Looking at the United States now finds that earlier school shootings in the 1990s (e.g. Heath High School, Pearl High School, Westside Middle School) led to a ‘Conference on School Safety’ held at the White House in 1998. Responses centred on anti-bullying programs, reducing youth violence more generally, greater parental involvement and creating networks of support within the community. When the Columbine school shooting occurred in 1999, this expanded the scope for debate to violent entertainment media, ‘goth culture’ and gun laws. There were some provisions in place regulating violent media for a while and schools began developing emergency management plans to deal with active shooter incidents. Zero tolerance disciplinary measures were also implemented across a number of schools for carrying weapons, wearing certain types of clothing or any other action deemed ‘risky.’ Proposals were raised around children and guns but these never gained traction in Congress. The main changes to guns came at the state-level following Columbine. School shootings since then have resulted in changes to mental health laws and some restrictions on guns at the state-level. Similar to the Winnenden school shooting, some incidents in the United States have resulted in the parents of victims filing lawsuits against the parents of the perpetrators (e.g. Columbine) or in some cases other targets like the film industry on the basis of it influencing the actions of the shooter (e.g. Heath High School).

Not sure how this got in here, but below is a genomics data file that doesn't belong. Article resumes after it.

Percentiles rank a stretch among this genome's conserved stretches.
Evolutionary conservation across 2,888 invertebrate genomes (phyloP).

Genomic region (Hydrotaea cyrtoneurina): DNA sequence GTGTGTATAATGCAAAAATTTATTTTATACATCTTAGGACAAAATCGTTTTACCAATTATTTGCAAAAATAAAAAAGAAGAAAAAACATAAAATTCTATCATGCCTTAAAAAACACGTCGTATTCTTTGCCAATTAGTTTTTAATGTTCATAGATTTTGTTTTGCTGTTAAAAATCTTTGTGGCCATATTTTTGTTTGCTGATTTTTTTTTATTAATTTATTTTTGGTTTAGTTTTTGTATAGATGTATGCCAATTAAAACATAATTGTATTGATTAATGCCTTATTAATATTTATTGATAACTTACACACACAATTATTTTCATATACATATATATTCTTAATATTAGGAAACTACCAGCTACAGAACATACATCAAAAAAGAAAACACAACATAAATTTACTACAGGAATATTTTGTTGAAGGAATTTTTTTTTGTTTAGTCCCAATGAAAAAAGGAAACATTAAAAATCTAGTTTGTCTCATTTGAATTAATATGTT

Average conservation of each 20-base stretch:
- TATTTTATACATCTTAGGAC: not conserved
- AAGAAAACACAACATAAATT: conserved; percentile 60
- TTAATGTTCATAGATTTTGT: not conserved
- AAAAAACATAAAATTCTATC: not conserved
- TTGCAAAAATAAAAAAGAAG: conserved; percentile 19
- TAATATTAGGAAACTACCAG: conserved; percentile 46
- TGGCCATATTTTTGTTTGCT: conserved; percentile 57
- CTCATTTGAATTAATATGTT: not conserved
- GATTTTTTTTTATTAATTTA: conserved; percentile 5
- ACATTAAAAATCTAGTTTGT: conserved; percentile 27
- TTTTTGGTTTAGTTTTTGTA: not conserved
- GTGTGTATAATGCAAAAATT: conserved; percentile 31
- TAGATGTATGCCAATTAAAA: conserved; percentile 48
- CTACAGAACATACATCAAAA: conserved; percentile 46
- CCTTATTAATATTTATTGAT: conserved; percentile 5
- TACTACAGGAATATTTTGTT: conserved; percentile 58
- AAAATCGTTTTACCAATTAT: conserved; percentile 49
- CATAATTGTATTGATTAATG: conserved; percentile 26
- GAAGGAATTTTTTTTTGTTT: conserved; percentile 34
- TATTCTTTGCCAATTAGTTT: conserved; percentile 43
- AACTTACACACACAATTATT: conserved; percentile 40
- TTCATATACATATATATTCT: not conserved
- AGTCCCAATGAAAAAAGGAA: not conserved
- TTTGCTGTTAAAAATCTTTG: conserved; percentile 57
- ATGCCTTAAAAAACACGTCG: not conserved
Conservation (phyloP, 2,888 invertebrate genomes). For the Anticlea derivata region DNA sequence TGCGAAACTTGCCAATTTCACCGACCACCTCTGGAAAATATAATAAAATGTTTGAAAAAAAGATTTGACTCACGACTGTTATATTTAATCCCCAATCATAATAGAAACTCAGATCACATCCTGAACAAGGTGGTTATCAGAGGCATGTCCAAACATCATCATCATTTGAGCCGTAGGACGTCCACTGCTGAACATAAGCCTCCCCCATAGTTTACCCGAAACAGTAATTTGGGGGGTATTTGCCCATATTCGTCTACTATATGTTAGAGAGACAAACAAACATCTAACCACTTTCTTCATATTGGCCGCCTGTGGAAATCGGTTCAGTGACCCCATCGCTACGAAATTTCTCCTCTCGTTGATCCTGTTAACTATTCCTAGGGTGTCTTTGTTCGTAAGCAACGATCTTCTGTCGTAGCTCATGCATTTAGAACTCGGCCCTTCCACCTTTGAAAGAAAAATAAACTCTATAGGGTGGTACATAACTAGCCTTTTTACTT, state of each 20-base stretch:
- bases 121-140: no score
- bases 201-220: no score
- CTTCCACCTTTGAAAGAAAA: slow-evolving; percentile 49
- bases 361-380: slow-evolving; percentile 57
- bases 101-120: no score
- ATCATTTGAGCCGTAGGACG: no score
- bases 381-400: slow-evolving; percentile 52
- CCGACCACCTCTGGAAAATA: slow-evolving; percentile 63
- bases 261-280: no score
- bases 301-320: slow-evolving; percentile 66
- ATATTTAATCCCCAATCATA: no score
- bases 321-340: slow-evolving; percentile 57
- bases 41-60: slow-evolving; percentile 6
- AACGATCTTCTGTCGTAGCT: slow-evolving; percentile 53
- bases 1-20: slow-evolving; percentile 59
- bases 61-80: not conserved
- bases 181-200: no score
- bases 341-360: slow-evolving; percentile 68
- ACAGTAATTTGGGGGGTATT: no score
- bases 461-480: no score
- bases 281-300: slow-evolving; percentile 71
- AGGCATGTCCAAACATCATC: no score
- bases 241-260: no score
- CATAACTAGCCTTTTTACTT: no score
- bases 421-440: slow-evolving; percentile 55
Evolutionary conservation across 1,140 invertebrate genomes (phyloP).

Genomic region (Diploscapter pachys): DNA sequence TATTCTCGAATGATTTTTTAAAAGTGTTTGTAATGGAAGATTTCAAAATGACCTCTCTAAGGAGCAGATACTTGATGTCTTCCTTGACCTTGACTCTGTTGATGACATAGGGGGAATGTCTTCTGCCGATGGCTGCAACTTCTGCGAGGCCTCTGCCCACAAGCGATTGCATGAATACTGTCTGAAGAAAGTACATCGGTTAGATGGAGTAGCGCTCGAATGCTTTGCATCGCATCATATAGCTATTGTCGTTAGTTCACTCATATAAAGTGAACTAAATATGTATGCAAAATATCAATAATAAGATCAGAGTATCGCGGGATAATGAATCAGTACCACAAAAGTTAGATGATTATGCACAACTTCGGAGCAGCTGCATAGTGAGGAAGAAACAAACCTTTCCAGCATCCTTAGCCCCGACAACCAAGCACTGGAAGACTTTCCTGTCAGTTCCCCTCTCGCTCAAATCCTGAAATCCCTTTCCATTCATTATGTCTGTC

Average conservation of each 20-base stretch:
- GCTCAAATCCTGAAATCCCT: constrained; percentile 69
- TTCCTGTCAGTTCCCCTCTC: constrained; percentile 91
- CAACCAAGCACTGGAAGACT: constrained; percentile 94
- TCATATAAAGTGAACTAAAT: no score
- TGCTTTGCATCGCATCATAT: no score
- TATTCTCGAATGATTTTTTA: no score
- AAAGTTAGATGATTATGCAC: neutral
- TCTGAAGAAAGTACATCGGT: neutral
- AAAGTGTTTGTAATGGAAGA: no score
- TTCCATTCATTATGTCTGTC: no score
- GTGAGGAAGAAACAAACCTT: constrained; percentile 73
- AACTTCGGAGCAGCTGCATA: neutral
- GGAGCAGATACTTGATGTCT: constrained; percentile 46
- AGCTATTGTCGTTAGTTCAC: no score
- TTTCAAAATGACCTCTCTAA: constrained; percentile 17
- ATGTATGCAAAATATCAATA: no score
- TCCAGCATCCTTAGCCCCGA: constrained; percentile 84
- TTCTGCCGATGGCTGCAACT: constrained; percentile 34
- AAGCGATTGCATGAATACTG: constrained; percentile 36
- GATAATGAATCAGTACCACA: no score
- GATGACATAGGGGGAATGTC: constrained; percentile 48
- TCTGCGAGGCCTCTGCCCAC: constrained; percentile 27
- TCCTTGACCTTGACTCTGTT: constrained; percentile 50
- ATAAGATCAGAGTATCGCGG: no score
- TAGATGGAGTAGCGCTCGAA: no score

Contrasting the responses to school shootings across cultures is indicative of the differences. The motivations of school shooters are rooted in feelings of marginalisation, possibly being bullied and the need to get ‘revenge’ against the institution, no matter which country the attack took place in. When it comes to the aftermath, however, European countries have taken overt steps to tighten gun laws in response to school shooting incidents. In the United States, this has not really been the case for the entire nation; any gun restrictions have arisen at the state-level only. The similarities between the U.S. and European countries have been to improve the school culture and provide assistance to students who are struggling with mental health or other personal problems. In ensuring that responses to school shootings help to avert and negate future attacks, countries should try working together and sharing strategies about what has worked best for them.